Opinion: Brittney Griner’s return home should be celebrated


Credit: Bella Schreiber

WSPN’s Bella Schreiber discusses the controversy over Brittney Griner’s return home.

Bella Schreiber

After 294 days, WNBA center for the Phoenix Mercury, Brittney Griner finally returned home on Dec. 8, 2022. Can you imagine being imprisoned in another country for 294 days, completely unaware of how long you would be stuck there? I certainly can’t imagine the fear Griner must have felt.

“It feels so good to be home,” Griner said in an Instagram post. “The last 10 months have been a battle at every turn. I dug deep to keep my faith.”

On Dec. 16, Griner posted on Instagram with a photo of her reunion with her wife, Cherelle Griner, who was a prominent activist in the fight to bring her wife home.

Personally, I found comfort in knowing that after her extended stay in Russia, she was finally able to come home. Any person with a heart who cares for others should be thankful for Griner’s safe return and wishing her the best. So why wasn’t that the reaction upon her homecoming?

Because of a prisoner swap between her and Russian arms dealer Viktor Bout, Griner was released. Bout is considered dangerous, as he is a convicted arms smuggler who worked on an international scale for many years. He is infamously known as “The Merchant of Death.”

For many Americans, the Griner-Bout trade seemed unfair. Releasing someone like Bout, who could very easily continue to trade dangerous weapons upon his immediate return, is a great risk that some Americans were not prepared to make.

In addition to the prisoner swap, it is widely suspected that Griner’s release was only possible due to her celebrity status, as well as other high-profile figures advocating for her. While I’m glad to see United States President Joe Biden and the Biden Administration working to protect Americans who are wrongly imprisoned in Russia, it is also disappointing to know there are many other Americans still imprisoned who could be advocated for.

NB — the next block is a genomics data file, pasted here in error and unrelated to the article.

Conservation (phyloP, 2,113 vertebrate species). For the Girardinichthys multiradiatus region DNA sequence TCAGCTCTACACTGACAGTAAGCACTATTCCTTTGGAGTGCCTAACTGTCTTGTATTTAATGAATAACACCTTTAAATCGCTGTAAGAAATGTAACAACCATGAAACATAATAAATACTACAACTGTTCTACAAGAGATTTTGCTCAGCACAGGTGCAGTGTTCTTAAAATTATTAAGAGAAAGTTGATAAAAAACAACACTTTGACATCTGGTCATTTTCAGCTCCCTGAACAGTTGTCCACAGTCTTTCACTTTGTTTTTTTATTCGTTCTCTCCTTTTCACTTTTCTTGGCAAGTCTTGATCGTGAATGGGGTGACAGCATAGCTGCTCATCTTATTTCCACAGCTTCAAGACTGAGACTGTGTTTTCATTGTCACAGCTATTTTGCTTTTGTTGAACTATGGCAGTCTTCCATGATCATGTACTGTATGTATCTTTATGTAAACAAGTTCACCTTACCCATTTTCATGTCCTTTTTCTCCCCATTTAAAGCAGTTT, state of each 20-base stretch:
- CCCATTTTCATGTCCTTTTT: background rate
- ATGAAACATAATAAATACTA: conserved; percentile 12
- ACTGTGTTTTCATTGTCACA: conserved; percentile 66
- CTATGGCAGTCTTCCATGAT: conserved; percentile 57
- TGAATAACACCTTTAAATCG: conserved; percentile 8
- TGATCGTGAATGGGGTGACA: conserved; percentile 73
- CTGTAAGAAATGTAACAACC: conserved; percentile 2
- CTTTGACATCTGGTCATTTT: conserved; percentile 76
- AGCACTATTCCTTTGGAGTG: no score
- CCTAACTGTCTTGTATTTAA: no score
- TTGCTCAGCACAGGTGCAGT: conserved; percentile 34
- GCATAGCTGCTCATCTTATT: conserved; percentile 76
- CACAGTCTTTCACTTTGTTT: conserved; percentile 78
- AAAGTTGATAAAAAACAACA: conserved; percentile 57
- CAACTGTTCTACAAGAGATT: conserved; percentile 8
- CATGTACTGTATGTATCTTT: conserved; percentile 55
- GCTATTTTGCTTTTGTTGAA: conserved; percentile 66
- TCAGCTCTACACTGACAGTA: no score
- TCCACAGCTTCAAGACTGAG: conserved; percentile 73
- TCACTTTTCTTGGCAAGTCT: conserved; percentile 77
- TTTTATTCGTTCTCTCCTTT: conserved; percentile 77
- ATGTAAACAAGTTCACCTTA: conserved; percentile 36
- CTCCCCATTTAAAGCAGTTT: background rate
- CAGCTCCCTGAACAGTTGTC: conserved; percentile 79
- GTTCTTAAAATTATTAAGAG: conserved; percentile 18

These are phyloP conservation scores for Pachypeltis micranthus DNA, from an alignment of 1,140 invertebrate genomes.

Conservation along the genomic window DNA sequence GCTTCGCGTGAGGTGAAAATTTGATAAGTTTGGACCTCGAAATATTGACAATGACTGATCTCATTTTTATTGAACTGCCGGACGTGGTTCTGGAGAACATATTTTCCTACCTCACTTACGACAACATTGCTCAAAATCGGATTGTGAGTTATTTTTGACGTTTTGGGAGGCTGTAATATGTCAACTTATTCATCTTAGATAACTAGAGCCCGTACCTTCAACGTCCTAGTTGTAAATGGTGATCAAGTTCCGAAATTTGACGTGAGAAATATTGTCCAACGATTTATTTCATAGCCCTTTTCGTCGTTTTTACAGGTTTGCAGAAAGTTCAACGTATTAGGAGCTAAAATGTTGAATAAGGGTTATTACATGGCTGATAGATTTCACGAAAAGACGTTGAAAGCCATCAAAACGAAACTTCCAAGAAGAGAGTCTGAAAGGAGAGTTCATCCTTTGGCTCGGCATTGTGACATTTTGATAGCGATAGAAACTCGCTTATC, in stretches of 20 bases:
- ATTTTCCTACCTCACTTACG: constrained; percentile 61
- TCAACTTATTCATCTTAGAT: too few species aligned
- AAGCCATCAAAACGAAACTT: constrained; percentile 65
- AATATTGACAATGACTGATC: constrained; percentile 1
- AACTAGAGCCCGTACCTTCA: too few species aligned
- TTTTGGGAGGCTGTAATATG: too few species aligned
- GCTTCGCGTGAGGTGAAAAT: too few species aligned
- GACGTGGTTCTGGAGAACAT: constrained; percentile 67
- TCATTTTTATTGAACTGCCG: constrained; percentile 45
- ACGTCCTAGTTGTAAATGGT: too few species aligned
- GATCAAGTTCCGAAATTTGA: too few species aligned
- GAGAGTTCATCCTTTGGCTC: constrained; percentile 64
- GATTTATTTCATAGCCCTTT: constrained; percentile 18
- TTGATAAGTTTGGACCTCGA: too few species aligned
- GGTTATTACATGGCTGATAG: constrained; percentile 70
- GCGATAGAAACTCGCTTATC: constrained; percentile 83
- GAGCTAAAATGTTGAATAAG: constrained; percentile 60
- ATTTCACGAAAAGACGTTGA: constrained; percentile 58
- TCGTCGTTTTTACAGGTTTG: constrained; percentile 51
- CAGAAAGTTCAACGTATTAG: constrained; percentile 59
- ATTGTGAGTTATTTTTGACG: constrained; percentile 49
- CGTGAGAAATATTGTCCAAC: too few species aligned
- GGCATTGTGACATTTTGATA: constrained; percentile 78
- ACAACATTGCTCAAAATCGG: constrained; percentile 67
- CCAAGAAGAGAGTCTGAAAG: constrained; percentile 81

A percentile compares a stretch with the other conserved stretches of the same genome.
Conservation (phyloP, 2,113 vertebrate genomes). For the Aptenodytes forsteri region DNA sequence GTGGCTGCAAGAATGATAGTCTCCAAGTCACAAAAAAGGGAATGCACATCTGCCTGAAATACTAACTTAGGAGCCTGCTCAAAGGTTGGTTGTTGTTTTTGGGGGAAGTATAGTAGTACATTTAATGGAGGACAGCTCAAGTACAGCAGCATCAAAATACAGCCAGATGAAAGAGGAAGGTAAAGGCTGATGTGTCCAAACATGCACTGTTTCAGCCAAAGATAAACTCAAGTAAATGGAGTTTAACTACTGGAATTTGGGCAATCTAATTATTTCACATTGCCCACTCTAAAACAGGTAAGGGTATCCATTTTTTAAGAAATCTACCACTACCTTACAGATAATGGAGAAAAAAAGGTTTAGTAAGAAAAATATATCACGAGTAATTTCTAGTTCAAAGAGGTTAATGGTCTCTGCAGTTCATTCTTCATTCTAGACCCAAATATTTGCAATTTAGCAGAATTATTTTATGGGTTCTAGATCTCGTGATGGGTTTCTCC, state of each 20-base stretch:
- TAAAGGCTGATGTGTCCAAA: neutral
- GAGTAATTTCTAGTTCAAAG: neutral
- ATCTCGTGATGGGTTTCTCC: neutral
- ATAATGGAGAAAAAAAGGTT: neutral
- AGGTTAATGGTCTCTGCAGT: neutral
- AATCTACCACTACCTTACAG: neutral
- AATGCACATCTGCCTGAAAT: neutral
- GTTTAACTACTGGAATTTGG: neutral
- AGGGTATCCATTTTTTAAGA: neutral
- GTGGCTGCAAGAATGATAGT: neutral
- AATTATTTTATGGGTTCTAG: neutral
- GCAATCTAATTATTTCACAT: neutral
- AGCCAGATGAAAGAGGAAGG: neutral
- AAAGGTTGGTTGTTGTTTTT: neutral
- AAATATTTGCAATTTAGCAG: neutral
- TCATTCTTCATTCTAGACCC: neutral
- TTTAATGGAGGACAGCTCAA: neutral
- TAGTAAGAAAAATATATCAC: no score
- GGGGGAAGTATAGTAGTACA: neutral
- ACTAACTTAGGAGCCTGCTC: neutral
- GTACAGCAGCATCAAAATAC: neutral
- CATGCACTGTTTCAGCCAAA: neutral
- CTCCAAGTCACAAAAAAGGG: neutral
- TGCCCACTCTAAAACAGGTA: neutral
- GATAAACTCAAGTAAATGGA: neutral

Paul Whelan is one of many Americans who were wrongly imprisoned in Russia. He is yet to be rescued. In December 2018, Whelan, a U.S. marine, was captured for “spying” in Russia. My own heart, along with many others, shatters for Whelan’s family. While the family is most likely happy to see some people getting the freedom they deserve, it must be devastating to know that Whelan could be home right now. It pains me to think that his imprisonment is due to the lack of public and celebrity pressure to return him.

Personally, I’m trying to recognize everyone’s feelings and understand each point of view. It’s possible to feel anger for Whelan and fear for Bout’s release, while also being able to recognize the huge progress the United States made by returning Griner home.

While many hateful thoughts and opinions are being directed towards Griner in response to her return, try to remember the pain she and her family have been through.

If I were Griner, I wouldn’t want to spend any extra time in a Russian prison cell, but what she wanted wasn’t acknowledged in this decision. If it were up to her, I’m positive that she would have at least taken Whelan with her, if not free all Americans who were wrongly imprisoned.

“It’s our turn to support them,” Griner said. “I hope you’ll join me in writing to Paul Whelan and continuing to advocate for other Americans to be rescued and returned to their families.”

As she resettles into her old life, remember this. She wants the freedom for other Americans just as much as the rest of us, if not more. While she doesn’t owe anyone anything right now, she is using her platform to advocate for others, pressuring her own supporters to advocate for Whelan and everyone else whose rights have been taken away by the Russian government.

It’s easy to forget that Griner is a real human being who has gone through a traumatic event. It will take time and patience for her  to return to her normal life and self, and it’s unfair for us to be putting her through the wringer immediately upon her return. I understand the urgency of other prisoners being returned, and I understand that you may not agree with the prison swap, but Griner is not in charge of negotiations, so give her time to heal.

If you want to help, advocate for the Americans who are yet to be rescued, but don’t use Griner as a scapegoat. It is possible to be both relieved at Griner’s safe return and to push Biden and the Biden Administration into liberating other imprisoned Americans.